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# Law of Conservation of Momentum

## When an action and reaction occur, momentum is transferred, and total momentum is conserved.

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Practice Law of Conservation of Momentum

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Newton's cradle in the almost stationary position. [Figure1]

A classic example of momentum in action is Newton's cradle. The metal balls are held next to each other and suspended by strings. When one of the balls on the end is lifted and released to swing into the rest of the balls, the momentum and energy of the first ball are transferred through the line of balls. When this momentum reaches the end ball, it swings upward. When the ball comes down, the process is repeated. At the height of a ball's swing, it reaches a point of maximum gravitational potential energy. Conversely, it is at a point of maximum kinetic energy at the bottom of its swing. This motion can occur a large number of times due to the cradle's efficiency in conserving momentum and energy.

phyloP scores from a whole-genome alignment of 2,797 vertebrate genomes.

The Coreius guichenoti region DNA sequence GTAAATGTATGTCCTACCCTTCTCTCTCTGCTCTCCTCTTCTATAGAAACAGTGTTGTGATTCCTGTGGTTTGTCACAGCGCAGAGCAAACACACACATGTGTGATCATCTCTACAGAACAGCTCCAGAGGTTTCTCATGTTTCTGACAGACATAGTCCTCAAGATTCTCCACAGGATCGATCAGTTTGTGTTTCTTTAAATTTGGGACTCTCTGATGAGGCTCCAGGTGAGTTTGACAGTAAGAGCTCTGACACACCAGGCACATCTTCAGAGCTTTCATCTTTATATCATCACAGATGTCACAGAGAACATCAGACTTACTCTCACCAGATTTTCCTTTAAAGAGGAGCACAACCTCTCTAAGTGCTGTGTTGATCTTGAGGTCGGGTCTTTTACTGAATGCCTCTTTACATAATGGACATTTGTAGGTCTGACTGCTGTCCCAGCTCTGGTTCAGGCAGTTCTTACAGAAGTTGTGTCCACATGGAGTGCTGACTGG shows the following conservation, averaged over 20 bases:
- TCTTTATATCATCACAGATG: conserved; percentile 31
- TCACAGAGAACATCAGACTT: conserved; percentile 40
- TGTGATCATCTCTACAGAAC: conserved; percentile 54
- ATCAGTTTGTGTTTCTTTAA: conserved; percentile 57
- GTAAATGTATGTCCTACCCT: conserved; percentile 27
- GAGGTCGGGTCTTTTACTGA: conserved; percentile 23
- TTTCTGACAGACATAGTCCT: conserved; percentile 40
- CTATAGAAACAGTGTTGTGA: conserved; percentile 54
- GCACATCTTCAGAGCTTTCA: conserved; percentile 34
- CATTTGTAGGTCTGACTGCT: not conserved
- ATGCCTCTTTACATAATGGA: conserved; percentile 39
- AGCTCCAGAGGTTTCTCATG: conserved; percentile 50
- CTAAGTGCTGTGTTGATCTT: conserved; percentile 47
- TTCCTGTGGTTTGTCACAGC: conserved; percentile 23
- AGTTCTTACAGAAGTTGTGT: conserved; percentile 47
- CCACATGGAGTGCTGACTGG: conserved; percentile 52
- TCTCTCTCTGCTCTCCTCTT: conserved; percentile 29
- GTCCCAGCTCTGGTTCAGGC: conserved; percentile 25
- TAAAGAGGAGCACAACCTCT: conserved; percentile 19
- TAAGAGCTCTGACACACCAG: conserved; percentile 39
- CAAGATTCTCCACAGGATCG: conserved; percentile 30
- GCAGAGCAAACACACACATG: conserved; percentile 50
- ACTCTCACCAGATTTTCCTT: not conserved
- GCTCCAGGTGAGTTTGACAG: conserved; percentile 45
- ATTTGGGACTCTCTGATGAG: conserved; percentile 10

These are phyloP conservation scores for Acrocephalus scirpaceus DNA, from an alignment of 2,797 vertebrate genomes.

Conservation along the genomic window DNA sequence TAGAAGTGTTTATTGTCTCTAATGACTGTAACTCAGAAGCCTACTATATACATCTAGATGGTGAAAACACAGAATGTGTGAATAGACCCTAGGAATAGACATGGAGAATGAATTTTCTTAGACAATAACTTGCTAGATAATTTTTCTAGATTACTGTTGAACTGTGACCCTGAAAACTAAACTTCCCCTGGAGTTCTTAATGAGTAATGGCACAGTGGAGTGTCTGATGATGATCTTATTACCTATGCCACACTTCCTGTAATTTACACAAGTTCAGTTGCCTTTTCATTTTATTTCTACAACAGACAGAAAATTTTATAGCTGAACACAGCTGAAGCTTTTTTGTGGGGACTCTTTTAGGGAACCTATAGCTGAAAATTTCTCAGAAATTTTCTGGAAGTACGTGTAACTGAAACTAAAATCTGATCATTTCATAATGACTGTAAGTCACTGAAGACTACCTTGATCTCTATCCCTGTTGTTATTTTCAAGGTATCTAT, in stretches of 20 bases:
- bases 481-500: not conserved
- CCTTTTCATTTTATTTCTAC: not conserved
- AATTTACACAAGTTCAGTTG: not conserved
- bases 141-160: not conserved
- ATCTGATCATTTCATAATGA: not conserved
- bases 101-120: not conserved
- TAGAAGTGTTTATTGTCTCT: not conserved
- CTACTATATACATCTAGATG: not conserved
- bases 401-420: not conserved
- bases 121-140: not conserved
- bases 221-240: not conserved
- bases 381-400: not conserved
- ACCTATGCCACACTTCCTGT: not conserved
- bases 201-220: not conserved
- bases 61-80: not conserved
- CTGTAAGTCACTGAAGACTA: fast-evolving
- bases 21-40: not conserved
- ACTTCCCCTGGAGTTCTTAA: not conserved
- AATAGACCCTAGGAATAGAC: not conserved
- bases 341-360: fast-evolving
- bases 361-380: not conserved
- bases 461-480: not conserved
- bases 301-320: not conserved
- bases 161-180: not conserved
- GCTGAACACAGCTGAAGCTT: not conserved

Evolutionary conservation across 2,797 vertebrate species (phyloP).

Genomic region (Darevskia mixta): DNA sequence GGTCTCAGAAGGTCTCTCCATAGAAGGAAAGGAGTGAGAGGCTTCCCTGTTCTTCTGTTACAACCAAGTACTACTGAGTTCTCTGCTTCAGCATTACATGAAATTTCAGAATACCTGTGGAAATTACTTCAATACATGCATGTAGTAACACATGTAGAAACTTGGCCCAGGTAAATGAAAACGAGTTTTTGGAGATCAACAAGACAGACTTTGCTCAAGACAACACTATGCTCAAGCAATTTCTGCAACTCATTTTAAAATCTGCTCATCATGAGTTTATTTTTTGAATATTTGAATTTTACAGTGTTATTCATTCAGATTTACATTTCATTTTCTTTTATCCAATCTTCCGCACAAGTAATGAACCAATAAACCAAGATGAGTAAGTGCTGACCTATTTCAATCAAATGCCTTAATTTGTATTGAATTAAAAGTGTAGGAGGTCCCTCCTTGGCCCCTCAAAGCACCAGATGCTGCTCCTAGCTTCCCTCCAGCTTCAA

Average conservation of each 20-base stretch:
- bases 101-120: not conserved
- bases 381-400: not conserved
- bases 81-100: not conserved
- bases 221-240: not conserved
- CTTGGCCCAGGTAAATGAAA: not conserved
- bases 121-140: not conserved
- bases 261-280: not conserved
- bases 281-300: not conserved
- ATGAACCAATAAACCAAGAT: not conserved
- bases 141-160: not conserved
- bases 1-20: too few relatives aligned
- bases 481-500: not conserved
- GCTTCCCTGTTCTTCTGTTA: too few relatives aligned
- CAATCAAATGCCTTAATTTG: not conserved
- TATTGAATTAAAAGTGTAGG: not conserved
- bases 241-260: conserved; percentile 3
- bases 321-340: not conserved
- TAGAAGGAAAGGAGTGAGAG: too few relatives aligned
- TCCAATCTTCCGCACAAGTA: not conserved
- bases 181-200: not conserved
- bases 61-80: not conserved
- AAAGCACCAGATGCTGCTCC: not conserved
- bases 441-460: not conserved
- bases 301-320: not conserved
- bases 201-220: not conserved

#### Creative Applications:

1. Does Newton's cradle resemble an elastic or inelastic collision?

2. What causes the balls to slow down? What forces and conditions affect this process?

3. What would happen when two balls are swung instead of just one? Could you swing more?

4. Can too many balls be swung? How would you define too many?

#### Video Resource:

If you need more help understanding Newton's Cradle and some of the Phsyics behind it, watch this video!

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